This is the base class that can be reused to quickly create new providers:

 public abstract class ConfigurationProviderBase<TSection, TException>
    where TSection : ConfigurationSection
    where TException : Exception, new()
 {
    /// <summary>
    /// Name of the section to read from the app.config.
    /// </summary>
    private string sectionName;
 
    /// <summary>
    /// Config object used to read a custom configuration file.
    /// If not set the default file will be used.
    /// </summary>
    private System.Configuration.Configuration config;
 
    /// <summary>
    /// Initialize the provider.
    /// </summary>
    /// <param name="sectionName"></param>
    public ConfigurationProviderBase(string sectionName)
    {
        this.sectionName = sectionName;
    }
 
    /// <summary>
    /// Set a custom configuration file.
    /// </summary>
    /// <param name="config"></param>
    public void SetConfigurationFile(string file)
    {
        // Create the mapping.
        ExeConfigurationFileMap fileMap = new ExeConfigurationFileMap();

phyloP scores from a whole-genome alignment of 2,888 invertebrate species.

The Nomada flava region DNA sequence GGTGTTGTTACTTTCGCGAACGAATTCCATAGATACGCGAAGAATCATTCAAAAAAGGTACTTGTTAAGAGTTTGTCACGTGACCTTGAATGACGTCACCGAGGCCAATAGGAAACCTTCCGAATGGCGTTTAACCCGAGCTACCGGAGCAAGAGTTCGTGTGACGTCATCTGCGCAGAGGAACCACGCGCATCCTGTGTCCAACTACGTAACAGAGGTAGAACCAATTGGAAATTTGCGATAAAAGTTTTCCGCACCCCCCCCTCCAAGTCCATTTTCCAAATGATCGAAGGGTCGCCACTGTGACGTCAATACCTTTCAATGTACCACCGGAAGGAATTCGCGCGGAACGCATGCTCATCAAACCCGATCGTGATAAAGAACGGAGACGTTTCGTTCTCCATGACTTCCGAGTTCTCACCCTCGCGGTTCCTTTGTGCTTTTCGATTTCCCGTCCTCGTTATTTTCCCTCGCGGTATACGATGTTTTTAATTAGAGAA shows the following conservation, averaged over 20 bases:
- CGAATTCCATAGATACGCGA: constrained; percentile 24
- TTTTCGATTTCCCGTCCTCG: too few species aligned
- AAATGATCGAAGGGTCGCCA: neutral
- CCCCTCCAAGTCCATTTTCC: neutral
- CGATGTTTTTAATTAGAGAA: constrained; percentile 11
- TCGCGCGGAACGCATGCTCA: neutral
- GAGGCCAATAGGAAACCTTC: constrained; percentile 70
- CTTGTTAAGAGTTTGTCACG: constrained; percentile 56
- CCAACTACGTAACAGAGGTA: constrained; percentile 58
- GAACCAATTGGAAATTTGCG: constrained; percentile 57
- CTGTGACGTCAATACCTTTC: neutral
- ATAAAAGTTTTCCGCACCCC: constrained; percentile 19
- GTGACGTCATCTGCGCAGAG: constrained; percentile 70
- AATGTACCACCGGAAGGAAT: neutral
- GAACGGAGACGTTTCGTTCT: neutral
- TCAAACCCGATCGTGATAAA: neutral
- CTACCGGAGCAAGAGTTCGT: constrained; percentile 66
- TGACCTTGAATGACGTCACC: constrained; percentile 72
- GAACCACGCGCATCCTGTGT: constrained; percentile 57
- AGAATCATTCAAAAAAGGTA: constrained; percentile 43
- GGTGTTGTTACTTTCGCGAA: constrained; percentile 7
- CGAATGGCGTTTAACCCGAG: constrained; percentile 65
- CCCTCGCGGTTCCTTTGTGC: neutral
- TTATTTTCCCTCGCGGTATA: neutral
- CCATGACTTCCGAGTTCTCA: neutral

fileMap.ExeConfigFilename = file;
 
        // Open the configuration.
        config = ConfigurationManager.OpenMappedExeConfiguration
		(fileMap, ConfigurationUserLevel.None);
    }
 
    /// <summary>
    /// Read the configuration file.
    /// </summary>
    /// <returns></returns>
    protected TSection Read()
    {
        // Try to read the config section.
        TSection section = GetSection() as TSection;
        if (section == null)
            throw new TException();
 
        // Done.
        return section;
    }
 
    /// <summary>
    /// Get the section from the default configuration file or from the custom one.
    /// </summary>
    /// <returns></returns>
    private object GetSection()
    {
        if (config != null)
            return config.GetSection(sectionName);
        else
            return ConfigurationManager.GetSection(sectionName);
    }
 }

What this class does in a few words:

  • It accepts a section name to read. This is how you'll call the ConfigurationSection in your App.config.
    In our example, this is srvConfig.
  • Accepts a custom configuration file (using SetConfigurationFile)
  • Can read a configuration section from the App.config or will throw an exception if the section is not found

Now to use it for our ServerConfigurationSection, we'll create the ServerConfigurationProvider:

 public class ServerConfigurationProvider : 
	ConfigurationProviderBase<ServerConfigurationSection, 
	ServerConfigurationMissingException>, IServerConfigurationProvider
 {
      public ServerConfigurationProvider()
          : base("srvConfig")
      {
 
      }
 
      /// <summary>
      /// Read the configuration and just return the interface.
      /// </summary>
      /// <returns></returns>
      public new IServerConfiguration Read()